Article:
Burundi's political violence escalated Saturday as 28 people were found shot dead in three neighbourhoods in the capital, a day after the government said an unidentified group carried out co-ordinated attacks on three military installations.
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A climate of fear has engulfed the capital, Bujumbura, after the sound of battle could be heard throughout the day Friday and sporadic gunfire overnight. Residents hid in their houses leaving only security personnel patrolling the streets.
Some residents ventured out of their houses Saturday but largely remained uneasily in their neighbourhoods.
An eyewitness told The Associated Press he counted 21 bodies with bullet wounds in their heads in the Nyakabiga neighbourhood Saturday morning. Some of the dead had their hands tied behind their backs, said the witness, who insisted on anonymity due to safety concerns.
It could not be independently verified who killed the 21 but another witness blamed government security forces saying they went after the victims in door-to-door searches.
"I fear I can be killed like my friend yesterday, police came to search our house and by chance I escaped. If I had money, I would go buy a passport and flee," said Fidele Muyobera,22, who works as household help.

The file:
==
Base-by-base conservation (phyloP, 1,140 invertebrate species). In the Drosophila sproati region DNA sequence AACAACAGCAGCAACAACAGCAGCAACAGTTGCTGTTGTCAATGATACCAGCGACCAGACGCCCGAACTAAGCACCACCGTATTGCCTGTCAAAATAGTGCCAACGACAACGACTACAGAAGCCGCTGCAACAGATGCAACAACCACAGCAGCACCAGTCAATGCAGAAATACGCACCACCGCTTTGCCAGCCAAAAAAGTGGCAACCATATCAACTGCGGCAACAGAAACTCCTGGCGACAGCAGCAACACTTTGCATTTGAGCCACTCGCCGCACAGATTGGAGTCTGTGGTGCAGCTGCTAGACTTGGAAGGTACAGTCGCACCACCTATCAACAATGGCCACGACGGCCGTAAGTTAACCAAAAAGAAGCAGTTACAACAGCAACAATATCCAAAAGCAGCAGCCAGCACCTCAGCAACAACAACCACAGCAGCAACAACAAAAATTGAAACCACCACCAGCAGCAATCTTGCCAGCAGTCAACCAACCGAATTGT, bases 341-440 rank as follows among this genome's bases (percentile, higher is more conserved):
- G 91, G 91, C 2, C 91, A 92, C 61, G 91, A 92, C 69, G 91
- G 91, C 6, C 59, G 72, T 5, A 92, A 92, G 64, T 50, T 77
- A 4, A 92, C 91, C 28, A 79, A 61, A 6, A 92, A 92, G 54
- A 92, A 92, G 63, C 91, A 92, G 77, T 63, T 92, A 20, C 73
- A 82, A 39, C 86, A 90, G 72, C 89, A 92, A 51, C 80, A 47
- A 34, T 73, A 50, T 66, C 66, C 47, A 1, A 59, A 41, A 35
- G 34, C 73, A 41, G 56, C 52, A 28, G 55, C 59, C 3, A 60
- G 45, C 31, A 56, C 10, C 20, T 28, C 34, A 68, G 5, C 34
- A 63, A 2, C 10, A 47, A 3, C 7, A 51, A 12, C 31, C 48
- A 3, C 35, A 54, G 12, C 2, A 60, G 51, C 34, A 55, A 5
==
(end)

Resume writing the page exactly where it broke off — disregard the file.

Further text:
"What is the international community waiting for? Will they intervene when there are no more people in Burundi?" asked businessman Gerald Bigirimana in Nyakabiga while pointing at one of the bodies lying on the streets.
The body of a 14-year-old boy was found in the Jabe neighbourhood, the witness said. James Ntunzwenimana was shot dead while going to buy sugar, the witness said who spoke on condition of anonymity because he feared for his safety.
Six more bodies were found in Musaga, where the military said their installation was attacked, though residents said more bodies had been taken away by security forces.
Three soldiers were killed in the pre-dawn raid Friday by an unidentified group in the Ngagara, Musaga and Mujejuru areas, said two soldiers who insisted on anonymity for fear of reprisals. The army killed 12 of the attackers and 20 others were arrested, including one who was wounded and is being treated at a military hospital, army spokesman Col. Gaspard Baratuza told state radio.
The United States said it is "deeply alarmed" by the violence in Bujumbura, said a statement released by John Kirby, a State Department spokesman. The U.S. called on neighbouring countries to start urgent negotiations between Burundi's government and the opposition to defuse the situation.
The UN Security Council late Friday strongly condemned the violence, and U.S. Ambassador Samantha Power said the council should look at "how the international community can protect civilians from mass violence, including for the possible deployment of a regionally led peace support operation."
The violence is linked to President Pierre Nkurunziza's third term in office, which many Burundians and foreign observers had opposed as unconstitutional and in violation of a peace accord. The treaty ended a civil war in which 300,000 people were killed between 1993 and 2006.
At least 240 people have been killed since April and about 215,000 others have fled to neighbouring countries, according to the United Nations. Several hundred people have also been imprisoned for opposing Nkurunziza's re-election in July this year.